John Heaton (jheaton) wrote,
John Heaton

This week in the arts

I watched three DVDs and two theatrical pictures this week:

Aisha is a 2010 Bollywood adaptation of Jane Austen’s Emma. It's a somewhat loose one — there's no Mrs. Elton or Jane Fairfax, for example — but the broad strokes are there. And there's more than a little Clueless in there as well: Aisha's best friend Pinky Bose has more in common with Dionne (Stacey Dash's character) than with any character in Emma; Amrita Puri's performance as Shefali, the Harriet Smith analogue, seems to owe a lot to Brittany Murphy's as Tai; and Aisha and Pinky shopping with and making over Shefali is very reminiscent of Cher and Dionne doing the same to Tai, which makes sense because 21st century Dehli is inherently more similar to late-20th century Beverly Hills than with 19th century Surrey. It was entertaining enough, but as far as Bollywood adaptations of Jane Austen novels are concerned, I thought Bride and Prejudice was more fun (albeit much less faithful to the original).

A couple of weeks ago, my college pal Orion happened to bring up Star Trek: The Animated Series, and I thought to myself, hey, self, you never seen Star Trek: The Animated Series! You should do something about that! So I looked into it and found that the complete series has been released on DVD and the Madison Public Library owned it. So I borrowed the first disc and watched the first six episodes. My verdict: the animation sucks, even by 1970s TV animation standards, but the stories are pretty good, so I've gone ahead and asked to have the second disc sent to my branch.

Last year, on the night I watched Invictus, I Tweeted that it was the first movie I'd ever seen about rugby. My Twitter pal puxxled responded, "Oh, man you need to see Lindsay Anderson's This Sporting Life (1963) starring Richard Harris. It is FANTASTIC! Rugby & Angst. Richard Harris plays it like Brando. Not at all a bad thing." I had heard of it, mostly because it also featured William Hartnell, who went on to be cast on Doctor Who as the first Doctor, but I hadn't seen it … obviously, since Invictus was the first movie I'd seen about rugby. Anyway, puxxled was right: it's a very good, super-angsty movie with a terrific naturalistic performance by Harris.

In the month of February, the UW-Madison Cinematheque is running a series of movies written and directed by Preston Sturges. The series kicked off last night with his first two features as a writer/director: The Great McGinty and Christmas in July, both released in 1940. Both were very funny, though the ending of the latter is telegraphed rather too broadly.

Wordwise, I finished Lovers' Vows, the play that so scandalized Edmund Bertram and Fanny Price in Mansfield Park. And man, people were easily scandalized back then. Yes, it involves a child being born out of wedlock, but by the end the father has accepted the son as his legitimate heir and married the mother. Anyway, the play is pretty funny, especially the character of the Butler, who would have been played by Tom Bertram had the arrival home of Sir Thomas not put an end to the theatrical. It's a quick read, and it's free online, so give it a look if you're so inclined.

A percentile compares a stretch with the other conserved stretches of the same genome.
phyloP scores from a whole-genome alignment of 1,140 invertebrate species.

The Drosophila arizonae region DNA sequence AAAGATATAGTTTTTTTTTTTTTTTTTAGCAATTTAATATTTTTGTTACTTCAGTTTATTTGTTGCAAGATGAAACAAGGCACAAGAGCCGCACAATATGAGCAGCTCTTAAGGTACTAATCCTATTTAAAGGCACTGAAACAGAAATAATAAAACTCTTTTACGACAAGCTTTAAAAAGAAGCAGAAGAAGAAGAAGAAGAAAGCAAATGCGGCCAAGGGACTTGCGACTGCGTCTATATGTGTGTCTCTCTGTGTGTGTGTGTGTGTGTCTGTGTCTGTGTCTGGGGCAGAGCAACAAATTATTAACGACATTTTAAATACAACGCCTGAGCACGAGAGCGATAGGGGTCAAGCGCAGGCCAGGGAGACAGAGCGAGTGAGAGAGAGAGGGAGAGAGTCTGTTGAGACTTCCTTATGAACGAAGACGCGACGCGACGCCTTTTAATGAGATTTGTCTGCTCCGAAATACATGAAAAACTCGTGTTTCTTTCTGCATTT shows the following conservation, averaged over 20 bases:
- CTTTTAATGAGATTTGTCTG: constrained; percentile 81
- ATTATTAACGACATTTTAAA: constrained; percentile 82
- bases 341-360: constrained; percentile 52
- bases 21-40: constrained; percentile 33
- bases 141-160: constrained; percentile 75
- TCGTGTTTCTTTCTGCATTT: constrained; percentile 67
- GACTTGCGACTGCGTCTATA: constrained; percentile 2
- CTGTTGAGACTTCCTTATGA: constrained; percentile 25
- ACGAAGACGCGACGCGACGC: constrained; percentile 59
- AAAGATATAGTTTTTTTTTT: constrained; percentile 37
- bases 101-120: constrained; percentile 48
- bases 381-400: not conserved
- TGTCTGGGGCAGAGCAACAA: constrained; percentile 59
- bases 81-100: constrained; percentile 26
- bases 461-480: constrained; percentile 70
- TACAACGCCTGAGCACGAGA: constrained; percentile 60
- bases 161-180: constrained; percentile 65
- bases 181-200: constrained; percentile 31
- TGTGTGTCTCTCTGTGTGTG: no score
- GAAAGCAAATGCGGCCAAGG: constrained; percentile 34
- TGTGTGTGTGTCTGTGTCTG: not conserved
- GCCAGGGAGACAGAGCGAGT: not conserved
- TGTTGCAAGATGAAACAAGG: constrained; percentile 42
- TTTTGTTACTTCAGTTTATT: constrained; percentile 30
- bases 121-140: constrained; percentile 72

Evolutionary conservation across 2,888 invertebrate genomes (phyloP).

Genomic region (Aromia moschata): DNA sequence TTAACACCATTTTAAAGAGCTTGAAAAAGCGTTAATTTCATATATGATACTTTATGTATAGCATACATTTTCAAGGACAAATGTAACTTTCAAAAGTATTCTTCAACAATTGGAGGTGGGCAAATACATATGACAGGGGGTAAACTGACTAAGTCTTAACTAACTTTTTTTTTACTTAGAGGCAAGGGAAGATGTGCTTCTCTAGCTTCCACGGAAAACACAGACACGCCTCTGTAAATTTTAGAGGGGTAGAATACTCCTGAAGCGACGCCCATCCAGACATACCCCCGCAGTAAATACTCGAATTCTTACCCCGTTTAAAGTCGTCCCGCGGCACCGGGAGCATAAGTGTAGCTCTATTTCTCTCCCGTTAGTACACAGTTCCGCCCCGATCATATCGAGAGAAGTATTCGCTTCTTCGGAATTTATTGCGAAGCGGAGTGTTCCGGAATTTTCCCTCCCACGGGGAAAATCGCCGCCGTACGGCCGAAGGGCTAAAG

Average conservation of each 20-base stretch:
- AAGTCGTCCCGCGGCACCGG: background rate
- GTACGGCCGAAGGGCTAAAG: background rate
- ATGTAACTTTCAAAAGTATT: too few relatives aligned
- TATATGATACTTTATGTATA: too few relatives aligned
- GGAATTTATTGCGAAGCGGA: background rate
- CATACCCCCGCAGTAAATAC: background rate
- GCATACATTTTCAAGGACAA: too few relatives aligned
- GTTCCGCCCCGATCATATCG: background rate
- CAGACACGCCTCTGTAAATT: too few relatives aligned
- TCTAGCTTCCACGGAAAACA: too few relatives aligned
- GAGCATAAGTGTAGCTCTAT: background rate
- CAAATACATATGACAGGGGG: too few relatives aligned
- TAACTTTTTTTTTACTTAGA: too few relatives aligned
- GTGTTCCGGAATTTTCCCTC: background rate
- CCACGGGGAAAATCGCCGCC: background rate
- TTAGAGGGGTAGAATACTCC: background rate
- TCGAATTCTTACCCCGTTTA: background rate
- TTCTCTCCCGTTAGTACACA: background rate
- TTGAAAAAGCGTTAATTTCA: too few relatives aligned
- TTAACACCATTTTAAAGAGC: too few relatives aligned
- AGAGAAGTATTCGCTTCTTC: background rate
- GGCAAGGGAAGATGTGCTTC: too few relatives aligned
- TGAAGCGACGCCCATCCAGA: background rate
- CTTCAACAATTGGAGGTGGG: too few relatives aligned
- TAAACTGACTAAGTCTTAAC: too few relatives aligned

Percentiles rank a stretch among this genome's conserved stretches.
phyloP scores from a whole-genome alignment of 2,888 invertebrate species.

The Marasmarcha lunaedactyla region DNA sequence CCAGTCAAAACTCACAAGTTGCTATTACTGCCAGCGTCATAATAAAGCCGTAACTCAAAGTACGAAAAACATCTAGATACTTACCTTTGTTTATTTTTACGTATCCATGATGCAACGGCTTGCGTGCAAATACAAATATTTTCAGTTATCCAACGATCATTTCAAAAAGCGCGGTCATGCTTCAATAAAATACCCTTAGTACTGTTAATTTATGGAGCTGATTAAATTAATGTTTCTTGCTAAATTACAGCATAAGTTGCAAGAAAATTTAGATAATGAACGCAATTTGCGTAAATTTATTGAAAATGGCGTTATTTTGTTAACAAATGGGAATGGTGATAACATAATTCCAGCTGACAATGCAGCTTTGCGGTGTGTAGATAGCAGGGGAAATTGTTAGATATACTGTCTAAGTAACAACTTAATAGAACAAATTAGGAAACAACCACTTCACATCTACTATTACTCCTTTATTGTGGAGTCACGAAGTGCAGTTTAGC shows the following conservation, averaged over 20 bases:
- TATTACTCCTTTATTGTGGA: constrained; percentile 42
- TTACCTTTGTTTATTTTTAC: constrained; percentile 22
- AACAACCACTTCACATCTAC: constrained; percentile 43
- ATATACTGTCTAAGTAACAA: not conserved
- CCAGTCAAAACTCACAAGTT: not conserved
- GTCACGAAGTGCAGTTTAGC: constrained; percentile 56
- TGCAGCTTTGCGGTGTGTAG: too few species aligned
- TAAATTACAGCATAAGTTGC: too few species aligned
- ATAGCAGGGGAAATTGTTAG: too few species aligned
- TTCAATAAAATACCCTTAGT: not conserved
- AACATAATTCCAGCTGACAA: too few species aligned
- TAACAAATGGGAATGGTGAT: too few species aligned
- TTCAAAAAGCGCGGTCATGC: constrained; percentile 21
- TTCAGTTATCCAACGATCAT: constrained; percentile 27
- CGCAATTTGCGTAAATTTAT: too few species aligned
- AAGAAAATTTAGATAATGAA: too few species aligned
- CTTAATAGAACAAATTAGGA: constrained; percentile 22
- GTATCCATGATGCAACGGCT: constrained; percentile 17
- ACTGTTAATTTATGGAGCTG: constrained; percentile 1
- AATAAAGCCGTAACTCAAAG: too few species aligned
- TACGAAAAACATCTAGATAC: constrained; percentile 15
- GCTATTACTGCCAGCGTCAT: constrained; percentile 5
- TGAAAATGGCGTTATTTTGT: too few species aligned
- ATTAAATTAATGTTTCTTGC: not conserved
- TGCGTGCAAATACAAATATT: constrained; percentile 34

I also finished Taft 2012. It was OK. Not particularly biting as satires go, but I did like the idea that the various disaffected voters who flocked to Taft and wanted to draft him as a third-party Presidential candidate just ascribed their own beliefs to him rather than paying attention to what he believed.

I also read some longform articles online that are worth checking out:

  • Raiders of the Lost R2, which is about nerds who go on informal archaeological expeditions to Star Wars shooting locations find the remains of sets. Star Wars nerds, man, I don't know.
  • Why You Truly Never Leave High School, which offers up the statistic that on average, 22% of your Facebook friends are people you knew in high school. Let's see, looks like I at about 15% for me, and that's including anyone I met as a student in Wheaton, whether I met them in high school or kindergarten.
  • The Unsuccessful Plot to Kill Abraham Lincoln. I'm not really a Civil War guy, but this was nevertheless very interesting.
  • Lingerie League goes legit, about how the Lingerie Football League — which has actually been rebranded as the Legends Football League just in the few months since the article was published — has evolved into a competitive league of real (7-on-7) football. Pretty interesting. Plus, pictures of scantily clad women!
Tags: author: jane austen, history, movies, reading: books, reading: online, tv: doctor who, tv: other

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